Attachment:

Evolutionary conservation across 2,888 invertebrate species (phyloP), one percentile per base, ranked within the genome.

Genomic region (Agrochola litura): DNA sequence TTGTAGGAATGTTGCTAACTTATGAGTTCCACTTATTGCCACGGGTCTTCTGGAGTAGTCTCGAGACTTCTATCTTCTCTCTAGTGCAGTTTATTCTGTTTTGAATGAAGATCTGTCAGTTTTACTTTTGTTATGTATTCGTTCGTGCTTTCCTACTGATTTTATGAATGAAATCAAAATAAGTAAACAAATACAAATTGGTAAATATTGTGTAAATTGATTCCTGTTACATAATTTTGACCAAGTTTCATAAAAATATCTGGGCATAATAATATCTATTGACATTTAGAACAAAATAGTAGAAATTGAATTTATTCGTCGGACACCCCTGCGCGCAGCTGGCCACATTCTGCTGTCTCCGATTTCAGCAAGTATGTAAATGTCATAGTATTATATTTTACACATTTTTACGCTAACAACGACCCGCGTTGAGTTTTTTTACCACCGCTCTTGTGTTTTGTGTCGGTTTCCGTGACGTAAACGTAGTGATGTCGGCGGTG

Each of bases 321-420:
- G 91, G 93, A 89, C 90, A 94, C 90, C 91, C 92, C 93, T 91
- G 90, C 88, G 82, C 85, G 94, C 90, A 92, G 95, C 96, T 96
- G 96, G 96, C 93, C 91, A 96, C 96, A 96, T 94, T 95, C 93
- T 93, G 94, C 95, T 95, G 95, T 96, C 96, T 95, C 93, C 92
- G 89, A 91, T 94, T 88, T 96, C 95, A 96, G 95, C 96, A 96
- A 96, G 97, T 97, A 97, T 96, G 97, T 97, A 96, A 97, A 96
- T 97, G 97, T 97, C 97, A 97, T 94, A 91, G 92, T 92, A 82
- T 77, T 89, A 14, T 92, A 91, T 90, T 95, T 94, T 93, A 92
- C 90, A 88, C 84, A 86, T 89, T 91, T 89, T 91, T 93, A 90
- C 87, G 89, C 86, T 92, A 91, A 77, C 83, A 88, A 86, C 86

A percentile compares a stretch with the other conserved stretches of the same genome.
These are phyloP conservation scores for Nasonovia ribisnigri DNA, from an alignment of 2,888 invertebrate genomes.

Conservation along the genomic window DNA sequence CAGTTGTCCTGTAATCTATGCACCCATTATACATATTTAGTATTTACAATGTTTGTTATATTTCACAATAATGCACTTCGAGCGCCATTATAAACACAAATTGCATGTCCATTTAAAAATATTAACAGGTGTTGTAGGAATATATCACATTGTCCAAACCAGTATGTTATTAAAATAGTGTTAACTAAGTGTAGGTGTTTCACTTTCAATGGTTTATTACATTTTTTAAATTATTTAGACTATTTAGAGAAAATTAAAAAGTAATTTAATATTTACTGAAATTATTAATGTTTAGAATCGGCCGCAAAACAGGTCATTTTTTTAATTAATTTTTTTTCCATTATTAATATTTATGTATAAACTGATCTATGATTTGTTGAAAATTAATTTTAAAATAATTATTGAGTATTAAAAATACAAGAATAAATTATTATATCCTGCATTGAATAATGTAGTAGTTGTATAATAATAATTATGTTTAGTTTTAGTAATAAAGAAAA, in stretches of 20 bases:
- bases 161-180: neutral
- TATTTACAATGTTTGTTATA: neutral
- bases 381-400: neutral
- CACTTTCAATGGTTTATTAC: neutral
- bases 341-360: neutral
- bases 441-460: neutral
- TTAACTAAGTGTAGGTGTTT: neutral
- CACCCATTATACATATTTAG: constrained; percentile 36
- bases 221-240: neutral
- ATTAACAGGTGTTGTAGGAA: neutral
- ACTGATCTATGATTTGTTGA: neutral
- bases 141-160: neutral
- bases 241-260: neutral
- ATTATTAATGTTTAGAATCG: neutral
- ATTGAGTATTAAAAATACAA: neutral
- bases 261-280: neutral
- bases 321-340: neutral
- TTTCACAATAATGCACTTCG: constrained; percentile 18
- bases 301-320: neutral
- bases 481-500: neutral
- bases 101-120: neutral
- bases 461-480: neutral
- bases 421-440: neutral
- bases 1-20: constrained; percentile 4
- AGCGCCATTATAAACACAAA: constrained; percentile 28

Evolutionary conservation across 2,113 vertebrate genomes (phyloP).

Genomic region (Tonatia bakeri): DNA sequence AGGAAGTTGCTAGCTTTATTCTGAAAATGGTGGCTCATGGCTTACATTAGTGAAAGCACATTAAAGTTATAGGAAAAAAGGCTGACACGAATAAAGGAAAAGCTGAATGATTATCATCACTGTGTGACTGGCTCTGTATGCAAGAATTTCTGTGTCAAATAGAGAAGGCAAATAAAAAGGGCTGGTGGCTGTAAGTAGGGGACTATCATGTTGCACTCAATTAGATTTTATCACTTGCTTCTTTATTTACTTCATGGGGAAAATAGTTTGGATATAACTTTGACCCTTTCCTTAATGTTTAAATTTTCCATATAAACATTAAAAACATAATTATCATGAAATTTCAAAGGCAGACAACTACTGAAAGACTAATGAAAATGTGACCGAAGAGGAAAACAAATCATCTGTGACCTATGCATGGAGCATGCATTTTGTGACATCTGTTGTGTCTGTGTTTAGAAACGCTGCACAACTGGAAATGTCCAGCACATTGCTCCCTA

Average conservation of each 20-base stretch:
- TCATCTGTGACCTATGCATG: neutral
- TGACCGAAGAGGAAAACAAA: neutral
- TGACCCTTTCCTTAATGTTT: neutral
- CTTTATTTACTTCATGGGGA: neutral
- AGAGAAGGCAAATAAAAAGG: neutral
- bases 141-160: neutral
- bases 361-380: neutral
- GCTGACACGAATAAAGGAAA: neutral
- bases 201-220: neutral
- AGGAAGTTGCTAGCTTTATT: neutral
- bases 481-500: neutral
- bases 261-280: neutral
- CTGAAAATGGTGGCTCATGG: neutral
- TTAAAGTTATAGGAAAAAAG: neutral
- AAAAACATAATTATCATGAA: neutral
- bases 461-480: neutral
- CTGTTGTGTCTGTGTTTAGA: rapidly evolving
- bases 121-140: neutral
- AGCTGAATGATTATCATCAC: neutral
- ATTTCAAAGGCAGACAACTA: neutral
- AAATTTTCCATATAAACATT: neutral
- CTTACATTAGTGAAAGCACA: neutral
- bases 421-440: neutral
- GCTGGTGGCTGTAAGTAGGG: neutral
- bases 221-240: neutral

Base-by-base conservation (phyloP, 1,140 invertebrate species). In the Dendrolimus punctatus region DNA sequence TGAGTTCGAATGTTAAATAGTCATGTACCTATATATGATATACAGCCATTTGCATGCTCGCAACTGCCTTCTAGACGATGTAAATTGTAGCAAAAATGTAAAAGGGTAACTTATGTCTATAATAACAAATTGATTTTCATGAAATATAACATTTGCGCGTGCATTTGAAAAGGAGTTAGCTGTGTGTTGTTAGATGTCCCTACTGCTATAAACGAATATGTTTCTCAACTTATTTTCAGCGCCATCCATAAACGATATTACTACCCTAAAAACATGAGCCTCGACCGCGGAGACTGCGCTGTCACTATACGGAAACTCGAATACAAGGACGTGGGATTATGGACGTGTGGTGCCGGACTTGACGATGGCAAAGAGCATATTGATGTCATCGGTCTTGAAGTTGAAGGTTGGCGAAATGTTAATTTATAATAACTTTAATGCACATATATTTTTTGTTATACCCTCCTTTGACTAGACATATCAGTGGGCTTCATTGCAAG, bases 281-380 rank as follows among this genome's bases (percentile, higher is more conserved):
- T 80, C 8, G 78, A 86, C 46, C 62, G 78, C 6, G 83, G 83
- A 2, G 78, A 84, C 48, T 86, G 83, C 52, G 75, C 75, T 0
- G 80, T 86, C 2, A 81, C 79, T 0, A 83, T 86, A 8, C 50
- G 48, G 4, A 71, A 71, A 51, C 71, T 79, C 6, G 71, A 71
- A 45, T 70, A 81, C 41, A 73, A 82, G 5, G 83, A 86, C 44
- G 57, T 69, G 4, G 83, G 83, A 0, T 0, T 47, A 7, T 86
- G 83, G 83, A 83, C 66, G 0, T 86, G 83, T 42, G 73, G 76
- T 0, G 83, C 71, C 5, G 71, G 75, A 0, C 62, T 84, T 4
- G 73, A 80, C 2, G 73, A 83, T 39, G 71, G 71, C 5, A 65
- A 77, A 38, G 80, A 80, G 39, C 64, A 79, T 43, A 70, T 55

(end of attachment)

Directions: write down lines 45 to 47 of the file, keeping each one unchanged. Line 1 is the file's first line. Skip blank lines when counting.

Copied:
- TCATCTGTGACCTATGCATG: neutral
- TGACCGAAGAGGAAAACAAA: neutral
- TGACCCTTTCCTTAATGTTT: neutral